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So you’re going to run a statistical study… … How will you choose the SAMPLE ?

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Presentation on theme: "So you’re going to run a statistical study… … How will you choose the SAMPLE ?"— Presentation transcript:

1 So you’re going to run a statistical study… … How will you choose the SAMPLE ?

2 Sampling technique is a big deal Time – How long will it take to make 10 phone calls? 100 phone calls? 1000 phone calls? – How long will it take to lookup and read through 10 medical records? 100? 1000? And get permission to do so?

3 Sampling technique is a big deal Money – Your assistants will expect to be paid – Or you’ll hire an expensive consulting firm to do it – Or your students will expect extra credit in return for their efforts

4 Sampling technique is a big deal The quality of your results – A biased sample can invalidate your results – Your professional reputation could be damaged And if you’re building on previous studies from others, are those studies any good? – Solid rock? – Or shifting sand?

5 1-3 Data Collection and Sampling Techniques Some Sampling Techniques Random Random – random number generator Systematic Systematic – every k th subject Stratified Stratified – divide population into “layers” Cluster Cluster – use intact groups Convenient Convenient – mall surveys 5 Bluman Chapter 1, © McGrawwHill

6 A Sample of Current Darton Students Suppose we’re doing a study about Darton students Academic, Consumer, Personal, whatever subject the study might be about We’ll illustrate the various sampling techniques using this population Suppose that we have 5,000 students on the list and we want a sample of 100.

7 Random Sampling We have a list of the students numbered from 1 to We ask the computer “Give me 100 different random numbers from 1 to 5000.” And the computer says, for instance, #1929, #3158, #495, #4927, #6, #292, #1887, etc. So we take #1929 on the list, #3158 on the list, #495 on the list, etc.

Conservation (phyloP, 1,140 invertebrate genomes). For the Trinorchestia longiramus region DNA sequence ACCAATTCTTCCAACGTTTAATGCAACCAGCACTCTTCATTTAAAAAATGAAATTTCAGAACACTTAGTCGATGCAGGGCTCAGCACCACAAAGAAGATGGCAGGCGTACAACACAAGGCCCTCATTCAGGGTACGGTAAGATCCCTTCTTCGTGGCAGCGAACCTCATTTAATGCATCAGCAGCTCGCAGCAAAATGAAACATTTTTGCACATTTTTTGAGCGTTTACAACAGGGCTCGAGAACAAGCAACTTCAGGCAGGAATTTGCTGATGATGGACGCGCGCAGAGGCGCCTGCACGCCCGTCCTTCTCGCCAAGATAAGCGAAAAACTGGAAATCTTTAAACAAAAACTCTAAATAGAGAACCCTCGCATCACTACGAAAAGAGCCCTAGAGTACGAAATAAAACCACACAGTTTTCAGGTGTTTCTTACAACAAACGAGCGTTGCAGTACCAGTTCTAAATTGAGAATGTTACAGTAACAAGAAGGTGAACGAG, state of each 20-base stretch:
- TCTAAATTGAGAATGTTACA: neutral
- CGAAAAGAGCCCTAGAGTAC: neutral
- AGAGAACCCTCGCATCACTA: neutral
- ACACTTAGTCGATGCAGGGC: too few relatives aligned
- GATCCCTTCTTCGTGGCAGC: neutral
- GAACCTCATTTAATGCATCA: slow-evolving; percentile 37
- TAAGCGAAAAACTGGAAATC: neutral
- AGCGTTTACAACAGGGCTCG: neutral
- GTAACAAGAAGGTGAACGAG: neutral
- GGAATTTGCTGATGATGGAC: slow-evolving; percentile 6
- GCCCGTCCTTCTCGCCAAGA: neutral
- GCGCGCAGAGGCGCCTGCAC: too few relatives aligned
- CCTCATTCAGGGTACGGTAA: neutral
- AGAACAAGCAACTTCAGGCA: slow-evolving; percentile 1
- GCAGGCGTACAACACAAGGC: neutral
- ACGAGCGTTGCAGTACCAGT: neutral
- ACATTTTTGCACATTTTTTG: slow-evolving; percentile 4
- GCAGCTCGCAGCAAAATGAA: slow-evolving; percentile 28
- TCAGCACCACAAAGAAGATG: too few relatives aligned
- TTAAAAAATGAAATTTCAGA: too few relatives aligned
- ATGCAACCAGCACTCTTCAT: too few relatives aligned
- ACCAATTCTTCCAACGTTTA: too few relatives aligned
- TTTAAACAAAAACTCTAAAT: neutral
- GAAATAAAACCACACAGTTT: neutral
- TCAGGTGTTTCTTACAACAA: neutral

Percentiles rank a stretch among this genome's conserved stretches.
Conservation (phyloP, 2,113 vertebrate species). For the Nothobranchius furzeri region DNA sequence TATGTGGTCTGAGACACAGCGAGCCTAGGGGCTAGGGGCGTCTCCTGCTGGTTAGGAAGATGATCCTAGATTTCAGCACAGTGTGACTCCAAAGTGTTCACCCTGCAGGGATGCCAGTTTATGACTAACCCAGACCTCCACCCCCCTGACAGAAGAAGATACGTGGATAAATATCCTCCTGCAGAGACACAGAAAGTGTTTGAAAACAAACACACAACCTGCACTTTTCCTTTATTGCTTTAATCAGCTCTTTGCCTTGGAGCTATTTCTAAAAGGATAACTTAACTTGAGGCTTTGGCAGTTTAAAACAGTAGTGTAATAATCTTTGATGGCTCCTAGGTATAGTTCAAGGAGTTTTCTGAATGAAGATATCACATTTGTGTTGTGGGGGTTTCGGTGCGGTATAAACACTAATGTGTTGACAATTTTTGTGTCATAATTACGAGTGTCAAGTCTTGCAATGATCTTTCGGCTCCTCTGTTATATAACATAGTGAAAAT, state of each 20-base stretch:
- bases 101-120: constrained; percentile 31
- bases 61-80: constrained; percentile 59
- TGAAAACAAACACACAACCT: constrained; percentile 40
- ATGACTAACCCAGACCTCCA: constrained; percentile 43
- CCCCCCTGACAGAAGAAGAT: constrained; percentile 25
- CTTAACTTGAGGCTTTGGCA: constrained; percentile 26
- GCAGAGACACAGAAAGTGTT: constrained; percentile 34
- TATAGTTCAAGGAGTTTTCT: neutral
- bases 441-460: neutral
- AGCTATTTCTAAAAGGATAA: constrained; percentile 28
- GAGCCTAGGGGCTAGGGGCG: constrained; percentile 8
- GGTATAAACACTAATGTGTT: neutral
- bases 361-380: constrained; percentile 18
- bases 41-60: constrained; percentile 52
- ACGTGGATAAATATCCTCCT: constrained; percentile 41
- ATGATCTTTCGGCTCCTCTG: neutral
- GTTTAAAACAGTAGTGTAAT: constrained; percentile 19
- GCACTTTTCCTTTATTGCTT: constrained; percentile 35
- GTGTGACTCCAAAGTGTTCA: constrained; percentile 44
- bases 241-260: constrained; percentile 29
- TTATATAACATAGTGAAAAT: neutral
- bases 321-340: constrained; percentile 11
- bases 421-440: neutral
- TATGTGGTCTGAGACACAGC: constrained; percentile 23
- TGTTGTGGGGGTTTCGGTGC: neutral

8 Systematic Sampling We have our list of 5000 students, again population divided by 100 population equals 50. We take every 50 th student. We could take #50, #100, #150, …, #5000 Or better, pick a random starting number from 1 to 50 and then count by 50s. Example: if it’s #22, our sample is #22, #72, #122, …, #4972

9 Stratified Sampling Split our 5000 students into subgroups based on some status Made-up example: – 2300 age 19 and under (46%) – 1300 age (26%) – 900 age (18%) – 500 age 40+ (10%)

10 Stratified Sampling Made-up example: – 2300 age 19 and under (46%) – 1300 age (26%) – 900 age (18%) – 500 age 40+ (10%) So we take 46% of our sample from age <= 19 And 26% of our sample from age 20-29, etc. What’s the advantage of doing this?

11 Cluster Sampling Suppose the survey had to be done by visiting each student’s home. We want to minimize travel time. Have the computer organize them by zip code and by neighborhood. Choose only a few neighborhoods and random And our sample consists of the students in those neighborhoods only. What drawbacks might there be?

12 Convenience Sampling Stand outside the entrance and survey students coming in and going out. What’s the advantage? What are the drawbacks?

13 Convenience Sampling Another variation of convenience sampling is the self-selected sample “Click on this link to voice your opinion.” What are the advantages and disadvantages?


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